In April 2006, Mr Hunt sent the Solicitors a letter stating that their fees could only be paid out of realisations. It was made clear that if there were no realisations, he would not be in a position to pay those fees, nor would he accept personal liability for them. If the Solicitors were not willing to act on that basis, they were invited to return all relevant papers. The Partner replied, stating that he was “happy to wait for payment of our costs until you make a recovery from any source”.
In April 2008, a CFA was entered into specifying that Mr Hunt was personally responsible for all fees (including the success fee) and that this was not limited by reference to the funds available in the liquidation.
Proceedings against each of the administrators were ultimately settled, which constituted a success under the terms of the CFA. Upon settlement of the first claim, the settlement monies were apportioned between the Solicitors and Mr Hunt on a recoveries basis. Following the second settlement, the administrator declared himself bankrupt and so there was no prospect of further realisations. The Solicitors raised a bill to Mr Hunt seeking £397,686.24 as base costs and the same sum as a success fee and ultimately issued proceedings.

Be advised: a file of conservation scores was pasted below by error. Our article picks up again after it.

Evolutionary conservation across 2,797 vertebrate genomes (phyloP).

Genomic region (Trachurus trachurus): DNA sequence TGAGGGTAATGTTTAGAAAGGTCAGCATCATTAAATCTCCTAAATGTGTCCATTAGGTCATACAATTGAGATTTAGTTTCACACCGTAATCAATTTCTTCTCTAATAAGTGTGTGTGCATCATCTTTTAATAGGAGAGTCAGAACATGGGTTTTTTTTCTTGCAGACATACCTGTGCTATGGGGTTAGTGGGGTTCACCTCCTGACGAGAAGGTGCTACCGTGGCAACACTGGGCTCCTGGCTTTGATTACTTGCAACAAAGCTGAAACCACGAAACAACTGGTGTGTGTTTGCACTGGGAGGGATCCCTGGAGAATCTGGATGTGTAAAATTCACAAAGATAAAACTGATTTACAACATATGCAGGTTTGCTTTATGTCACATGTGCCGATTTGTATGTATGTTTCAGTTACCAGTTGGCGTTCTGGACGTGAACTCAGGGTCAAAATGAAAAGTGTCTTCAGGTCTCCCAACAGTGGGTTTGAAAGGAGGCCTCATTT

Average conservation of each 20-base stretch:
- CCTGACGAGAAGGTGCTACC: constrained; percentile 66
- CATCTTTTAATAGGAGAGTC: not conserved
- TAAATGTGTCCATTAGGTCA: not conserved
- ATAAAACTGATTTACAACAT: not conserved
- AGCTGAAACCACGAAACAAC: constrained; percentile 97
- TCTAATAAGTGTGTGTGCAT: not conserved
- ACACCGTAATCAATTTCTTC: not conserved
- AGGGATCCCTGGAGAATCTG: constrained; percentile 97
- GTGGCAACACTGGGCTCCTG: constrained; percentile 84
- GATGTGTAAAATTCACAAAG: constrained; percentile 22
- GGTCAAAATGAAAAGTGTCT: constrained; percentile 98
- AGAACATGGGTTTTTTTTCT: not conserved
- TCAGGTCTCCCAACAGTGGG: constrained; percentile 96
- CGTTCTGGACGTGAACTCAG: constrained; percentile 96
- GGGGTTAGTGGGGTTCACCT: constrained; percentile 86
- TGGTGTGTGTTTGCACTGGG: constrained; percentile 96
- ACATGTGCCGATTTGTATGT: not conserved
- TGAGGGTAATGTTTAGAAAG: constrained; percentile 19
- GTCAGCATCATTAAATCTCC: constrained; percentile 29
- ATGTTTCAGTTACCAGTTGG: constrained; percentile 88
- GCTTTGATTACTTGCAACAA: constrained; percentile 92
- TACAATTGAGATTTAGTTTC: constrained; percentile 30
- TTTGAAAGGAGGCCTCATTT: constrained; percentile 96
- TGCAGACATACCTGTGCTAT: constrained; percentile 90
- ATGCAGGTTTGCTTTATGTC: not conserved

Mr Hunt resisted on several grounds, the main reasons being that:
- the strict legal rights created by the CFA were there to satisfy the Indemnity Principle but that it was common practice in nil asset cases that solicitors would not enforce their legal rights but operate on a recoveries only basis; and